Director: J.J. Abrams
Whether he revels in the fact or not, J.J. Abrams has become synonymous with adrenaline-fueled entertainment. In the feature film arena, he broke out writing Michael Bay‘s career-defining blockbuster Armageddon, then made his directorial debut on the high-octane third Mission: Impossible film, before single-handily revitalizing the Star Trek franchise. Super 8, his latest crowd-pleasing creation, marks the first time he has directed his own script. Fusing his personal ambitions as a young filmmaker, with a Steven Spielberg (also executive producer here) sense of adventure and escapism, Abrams captures the rare sweet spot of ingenuous childlike wonder, delivering high entertainment value in both spectacle and character.
From the first shot, Abrams is not coy when it comes to his on-the-nose approach. Mixing broad plot devices with genuinely strong character moments is bread and butter for the blockbuster maker. We learn Joe Lamb (played by newcomer Joel Courtney) and his father Jackson (Kyle Chandler) have lost their mother in a local mill accident within the tight-knit town of Lillian, Ohio. Four months later, school is out and Joe’s friends (Ryan Lee, Zach Mills, Gabriel Basso, Riley Griffiths) embark on their mission for the summer of 1979: creating the ultimate monster movie on 8mm. Setting a night shoot at the local abandoned train depot, their only friend with a car (Elle Fanning), agrees to take the female lead role and they all head to the location. During their first shot, an approaching train gets mysteriously derailed, causing a massive explosion which results in the government stepping in and the mystery beginning.
The enigma that unravels is not one that can be spoiled or unlocked with a “super secret” reveal, as Paramount has been touting. This is a simple adventure film with thrills, laughs, and a fair share of scares. We have the budding, exquisitely handled relationship between Fanning and Courtney, as they travel around town focusing on their zombie production. On the other side there are the adults, whose relationships are less complex and matching the smaller focus Abrams gives them. Chandler is the only sheriff in town that can get anything done, protecting his citizens of the brewing Air Force takeover, led by Noah Emmerich‘s murky character. Fanning’s father (Ron Eldard) is the town drunk and battling hidden demons as he attempts to rip his daughter away from the group of amateur filmmakers. The menacing monster terrorizing the town is our last story strand, highlighted by scenes of clueless residents disappearing in inventive ways, as Abrams shows off his suspense-building skills.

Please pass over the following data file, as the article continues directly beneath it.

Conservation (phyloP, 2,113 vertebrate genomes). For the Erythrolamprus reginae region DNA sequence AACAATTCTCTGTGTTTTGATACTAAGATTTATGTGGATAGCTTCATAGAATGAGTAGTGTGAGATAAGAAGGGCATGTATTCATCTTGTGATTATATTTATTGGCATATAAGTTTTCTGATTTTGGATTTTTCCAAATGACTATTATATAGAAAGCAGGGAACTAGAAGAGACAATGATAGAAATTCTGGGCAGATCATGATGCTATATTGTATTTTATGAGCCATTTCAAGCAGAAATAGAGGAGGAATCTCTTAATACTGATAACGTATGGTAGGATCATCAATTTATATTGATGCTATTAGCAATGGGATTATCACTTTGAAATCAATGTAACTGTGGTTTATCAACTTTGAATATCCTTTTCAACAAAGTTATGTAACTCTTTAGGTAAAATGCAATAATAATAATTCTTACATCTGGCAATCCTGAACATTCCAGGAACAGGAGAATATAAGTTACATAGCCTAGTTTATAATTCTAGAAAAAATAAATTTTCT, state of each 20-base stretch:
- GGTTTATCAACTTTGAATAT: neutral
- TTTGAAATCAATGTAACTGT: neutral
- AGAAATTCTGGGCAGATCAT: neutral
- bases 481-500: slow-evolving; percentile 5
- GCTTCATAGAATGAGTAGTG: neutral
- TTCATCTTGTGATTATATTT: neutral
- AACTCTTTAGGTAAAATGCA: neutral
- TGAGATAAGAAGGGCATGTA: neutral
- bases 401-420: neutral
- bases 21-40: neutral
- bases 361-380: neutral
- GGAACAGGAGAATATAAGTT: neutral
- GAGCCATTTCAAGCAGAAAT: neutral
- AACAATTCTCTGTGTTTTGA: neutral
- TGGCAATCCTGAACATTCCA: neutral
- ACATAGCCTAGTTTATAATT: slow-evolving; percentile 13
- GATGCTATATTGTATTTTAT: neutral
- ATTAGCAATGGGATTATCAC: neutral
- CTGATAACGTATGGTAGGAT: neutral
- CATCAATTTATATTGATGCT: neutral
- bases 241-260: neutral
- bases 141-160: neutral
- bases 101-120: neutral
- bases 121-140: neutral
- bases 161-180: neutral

By packing in these many plot threads, Abrams is careful to keep progression full steam ahead. When he slows down it is with good measure, particularly a delicate scene of remembrance between Fanning and Courtney, providing some of the best child acting on display. Focusing on a wide array of players, some end up get lost in the shuffle. There is an extended period where we don’t see Chandler, and when he returns, an odd character transformation occurs. The lack of backstory is also an issue. For the emotional payoff Abrams so desperately wants to convey, we need more than just a few moments of looking back to the past. If there was fifteen to twenty minutes tacked on to the beginning, where we actually experience the past, the ending could have been as iconic as the Spielberg films it homages.
Our tight group of best friends provide the most joy, as their natural banter and sheer eagerness will have you thinking of your favorite childhood moments, without ever thriving strictly on nostalgia. Where misfires like Greg Mottola‘s Paul did nothing more than cheaply reference Spielberg classics, Abrams has carefully put his unique, kinetic stamp on the formula.
Super 8 is just plain fun to be a part of. Abrams can craft experiences that few mass appeal filmmakers can replicate. His ability to inject excitement into nearly every frame, while bringing his audience along for the ride, is a rare gift. Many summer films make it a chore to unravel their stories, as comic-book mythologies must be adhered to and franchises need to fit into their continuity timeline. Like a breath of fresh air, here is a film that captivates with its slick, throwback charm. Bring your entire family, because we finally have crowd-pleaser that warrants the occasion.
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Welcome, one and all, to the newest episode of The Film Stage Show! This week, I am joined by Michael Snydel and Bill Graham. First, we discuss the death of director Jonathan Demme. Then, we talk about the anime film Your Name. by Makoto Shinkai. Subscribe on iTunes or see below to stream download (right-click and save as…). […]
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